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Google will dive into the personal finance market next year by offering checking accounts through their Google Pay app.
The new service aptly named Cache is set to launch early 2020. Google is partnering with financial giant Citigroup and Stanford Federal Credit Union to assist with transition.
I first heard about the story from CNBC.
Personally I haven't tried Google Pay yet, but I foresee a future where I will be able to check out at a store by simply waving my phone over the payment terminal, and it knows which account I wish to pay with and if I'm a member of the store's rewards program.
Long gone will be the days of shuffling through your wallet to find the right cards to pay with. At least that is what I believe is the ultimate goal of Google and Apple in regards to their payment apps.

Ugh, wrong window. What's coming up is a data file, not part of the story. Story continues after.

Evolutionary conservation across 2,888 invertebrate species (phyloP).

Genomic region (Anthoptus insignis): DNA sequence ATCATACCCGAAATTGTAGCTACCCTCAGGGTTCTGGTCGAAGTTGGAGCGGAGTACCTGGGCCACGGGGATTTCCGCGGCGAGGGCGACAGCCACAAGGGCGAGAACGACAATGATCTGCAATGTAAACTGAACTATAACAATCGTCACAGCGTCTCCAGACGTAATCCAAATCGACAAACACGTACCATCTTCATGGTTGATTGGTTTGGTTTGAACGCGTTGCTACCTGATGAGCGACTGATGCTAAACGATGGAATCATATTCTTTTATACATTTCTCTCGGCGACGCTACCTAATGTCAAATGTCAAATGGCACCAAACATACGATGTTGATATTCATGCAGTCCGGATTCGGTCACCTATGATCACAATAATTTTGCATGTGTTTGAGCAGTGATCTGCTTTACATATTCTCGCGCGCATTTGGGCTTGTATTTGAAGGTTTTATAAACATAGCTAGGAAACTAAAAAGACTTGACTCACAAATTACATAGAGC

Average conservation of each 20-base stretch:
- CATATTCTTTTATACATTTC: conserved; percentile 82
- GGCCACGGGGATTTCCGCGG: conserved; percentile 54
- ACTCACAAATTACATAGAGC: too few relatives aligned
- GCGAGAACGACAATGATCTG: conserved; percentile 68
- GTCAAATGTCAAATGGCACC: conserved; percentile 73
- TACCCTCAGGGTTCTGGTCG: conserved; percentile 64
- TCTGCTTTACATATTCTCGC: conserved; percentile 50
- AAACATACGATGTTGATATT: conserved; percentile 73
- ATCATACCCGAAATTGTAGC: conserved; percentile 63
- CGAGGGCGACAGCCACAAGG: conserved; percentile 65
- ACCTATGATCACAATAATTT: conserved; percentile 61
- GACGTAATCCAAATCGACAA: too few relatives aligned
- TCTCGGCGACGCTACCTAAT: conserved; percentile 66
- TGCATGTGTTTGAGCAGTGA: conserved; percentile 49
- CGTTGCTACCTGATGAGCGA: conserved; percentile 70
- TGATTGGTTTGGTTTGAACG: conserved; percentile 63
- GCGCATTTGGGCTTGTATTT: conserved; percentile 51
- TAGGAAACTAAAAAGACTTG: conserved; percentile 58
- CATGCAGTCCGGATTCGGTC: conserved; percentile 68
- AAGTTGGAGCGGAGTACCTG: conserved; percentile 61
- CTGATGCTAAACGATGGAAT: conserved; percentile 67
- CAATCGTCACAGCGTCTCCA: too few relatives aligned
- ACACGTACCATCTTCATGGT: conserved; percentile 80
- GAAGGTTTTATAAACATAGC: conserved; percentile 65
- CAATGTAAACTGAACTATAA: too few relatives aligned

I can see this as a possibility with the way technology is moving forward towards smartphones being an all in one device for storing and transmitting your information.
Although making it easier to complete point-of-sale transactions is nice, the better selling point can be security as many banks and retailers have suffered data breaches in recent years.
The Chili's Bar and Grill data breach of 2018, the Wendy's fastfood credit breach of 2016, and the Target Black Friday breach of 2013 to name a few.
The data breaches did help accelerate the process of switching to the EMV card and point-of-sale standard in the US.
Hopefully the first time I do end up using Google Pay it will go much more smoothly than the first time I paid with an EMV card.